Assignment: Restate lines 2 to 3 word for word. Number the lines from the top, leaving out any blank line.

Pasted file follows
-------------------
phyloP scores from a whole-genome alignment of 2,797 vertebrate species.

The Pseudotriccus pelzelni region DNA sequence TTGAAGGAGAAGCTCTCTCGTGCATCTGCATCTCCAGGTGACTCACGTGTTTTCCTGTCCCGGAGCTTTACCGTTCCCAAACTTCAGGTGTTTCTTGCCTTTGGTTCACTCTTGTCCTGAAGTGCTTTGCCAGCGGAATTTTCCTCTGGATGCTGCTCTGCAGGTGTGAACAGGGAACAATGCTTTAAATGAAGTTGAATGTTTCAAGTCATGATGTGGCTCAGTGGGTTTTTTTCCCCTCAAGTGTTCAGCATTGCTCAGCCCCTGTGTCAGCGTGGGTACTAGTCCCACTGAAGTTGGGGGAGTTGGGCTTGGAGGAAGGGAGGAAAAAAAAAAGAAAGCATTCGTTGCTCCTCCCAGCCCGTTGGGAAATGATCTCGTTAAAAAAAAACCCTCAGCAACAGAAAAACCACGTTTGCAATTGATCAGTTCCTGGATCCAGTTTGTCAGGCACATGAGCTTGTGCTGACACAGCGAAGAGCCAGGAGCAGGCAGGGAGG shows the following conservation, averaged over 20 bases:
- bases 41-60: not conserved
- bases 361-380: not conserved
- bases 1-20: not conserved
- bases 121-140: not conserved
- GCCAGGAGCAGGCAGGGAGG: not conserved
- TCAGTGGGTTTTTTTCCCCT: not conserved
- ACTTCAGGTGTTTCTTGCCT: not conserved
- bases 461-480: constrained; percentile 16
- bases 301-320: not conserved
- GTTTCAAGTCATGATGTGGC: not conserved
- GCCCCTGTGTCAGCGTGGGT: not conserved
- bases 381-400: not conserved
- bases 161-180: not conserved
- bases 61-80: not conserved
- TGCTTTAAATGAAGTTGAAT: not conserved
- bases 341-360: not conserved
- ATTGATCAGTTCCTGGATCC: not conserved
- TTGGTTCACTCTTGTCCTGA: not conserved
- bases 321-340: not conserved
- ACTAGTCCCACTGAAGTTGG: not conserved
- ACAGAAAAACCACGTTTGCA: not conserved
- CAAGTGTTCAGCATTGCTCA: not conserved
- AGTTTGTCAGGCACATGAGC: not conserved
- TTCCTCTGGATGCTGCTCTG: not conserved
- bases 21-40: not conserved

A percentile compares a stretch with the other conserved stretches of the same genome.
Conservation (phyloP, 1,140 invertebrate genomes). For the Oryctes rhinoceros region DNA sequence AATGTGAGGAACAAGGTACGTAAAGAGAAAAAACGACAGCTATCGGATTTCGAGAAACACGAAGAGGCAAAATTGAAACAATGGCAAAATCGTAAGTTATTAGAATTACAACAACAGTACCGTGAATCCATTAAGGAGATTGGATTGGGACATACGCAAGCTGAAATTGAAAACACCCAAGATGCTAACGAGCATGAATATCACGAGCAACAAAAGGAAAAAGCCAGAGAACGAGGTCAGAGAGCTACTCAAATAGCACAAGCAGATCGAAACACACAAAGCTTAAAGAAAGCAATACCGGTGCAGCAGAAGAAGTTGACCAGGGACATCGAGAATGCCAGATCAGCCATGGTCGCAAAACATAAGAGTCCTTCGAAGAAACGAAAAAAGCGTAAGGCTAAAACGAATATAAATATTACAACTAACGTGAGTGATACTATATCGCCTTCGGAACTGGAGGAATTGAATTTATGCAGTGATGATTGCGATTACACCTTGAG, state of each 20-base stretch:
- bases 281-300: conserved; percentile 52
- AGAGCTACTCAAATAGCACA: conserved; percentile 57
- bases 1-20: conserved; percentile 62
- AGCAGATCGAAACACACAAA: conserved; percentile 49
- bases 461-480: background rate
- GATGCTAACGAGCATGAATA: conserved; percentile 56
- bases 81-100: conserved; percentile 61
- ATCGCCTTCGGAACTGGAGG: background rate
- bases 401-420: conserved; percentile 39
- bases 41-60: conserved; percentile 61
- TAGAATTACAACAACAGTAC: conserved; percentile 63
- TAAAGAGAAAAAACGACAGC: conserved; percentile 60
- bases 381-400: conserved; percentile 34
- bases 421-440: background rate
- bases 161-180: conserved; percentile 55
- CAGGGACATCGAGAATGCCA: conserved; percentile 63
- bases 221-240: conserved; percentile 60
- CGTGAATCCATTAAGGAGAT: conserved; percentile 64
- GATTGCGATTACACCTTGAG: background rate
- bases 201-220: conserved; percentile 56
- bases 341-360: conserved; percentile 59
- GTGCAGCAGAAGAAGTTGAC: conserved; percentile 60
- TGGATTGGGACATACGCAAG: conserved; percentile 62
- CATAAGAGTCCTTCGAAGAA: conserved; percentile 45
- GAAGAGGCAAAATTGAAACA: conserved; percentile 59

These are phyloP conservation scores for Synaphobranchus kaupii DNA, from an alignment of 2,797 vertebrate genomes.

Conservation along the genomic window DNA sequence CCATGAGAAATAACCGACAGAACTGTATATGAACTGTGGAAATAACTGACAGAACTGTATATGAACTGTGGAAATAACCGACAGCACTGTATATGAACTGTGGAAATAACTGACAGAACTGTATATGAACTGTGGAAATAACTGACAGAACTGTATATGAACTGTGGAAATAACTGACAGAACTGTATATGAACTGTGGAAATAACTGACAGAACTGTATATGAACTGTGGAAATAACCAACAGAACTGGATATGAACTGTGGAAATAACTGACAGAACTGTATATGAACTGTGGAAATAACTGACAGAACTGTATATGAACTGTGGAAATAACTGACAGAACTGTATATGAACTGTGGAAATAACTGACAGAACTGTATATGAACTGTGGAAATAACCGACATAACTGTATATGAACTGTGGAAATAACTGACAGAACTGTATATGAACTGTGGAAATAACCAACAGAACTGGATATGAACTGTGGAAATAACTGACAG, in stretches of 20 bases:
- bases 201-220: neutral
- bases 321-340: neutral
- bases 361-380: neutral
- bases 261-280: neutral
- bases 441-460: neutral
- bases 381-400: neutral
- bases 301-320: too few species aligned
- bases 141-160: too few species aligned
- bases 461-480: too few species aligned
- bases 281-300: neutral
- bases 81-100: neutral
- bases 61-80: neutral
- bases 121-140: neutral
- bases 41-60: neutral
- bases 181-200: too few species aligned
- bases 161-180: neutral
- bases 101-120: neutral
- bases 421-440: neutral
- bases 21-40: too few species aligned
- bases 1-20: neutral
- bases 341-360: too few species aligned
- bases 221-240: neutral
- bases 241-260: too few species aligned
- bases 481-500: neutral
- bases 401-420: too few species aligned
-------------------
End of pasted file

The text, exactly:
The Pseudotriccus pelzelni region DNA sequence TTGAAGGAGAAGCTCTCTCGTGCATCTGCATCTCCAGGTGACTCACGTGTTTTCCTGTCCCGGAGCTTTACCGTTCCCAAACTTCAGGTGTTTCTTGCCTTTGGTTCACTCTTGTCCTGAAGTGCTTTGCCAGCGGAATTTTCCTCTGGATGCTGCTCTGCAGGTGTGAACAGGGAACAATGCTTTAAATGAAGTTGAATGTTTCAAGTCATGATGTGGCTCAGTGGGTTTTTTTCCCCTCAAGTGTTCAGCATTGCTCAGCCCCTGTGTCAGCGTGGGTACTAGTCCCACTGAAGTTGGGGGAGTTGGGCTTGGAGGAAGGGAGGAAAAAAAAAAGAAAGCATTCGTTGCTCCTCCCAGCCCGTTGGGAAATGATCTCGTTAAAAAAAAACCCTCAGCAACAGAAAAACCACGTTTGCAATTGATCAGTTCCTGGATCCAGTTTGTCAGGCACATGAGCTTGTGCTGACACAGCGAAGAGCCAGGAGCAGGCAGGGAGG shows the following conservation, averaged over 20 bases:
- bases 41-60: not conserved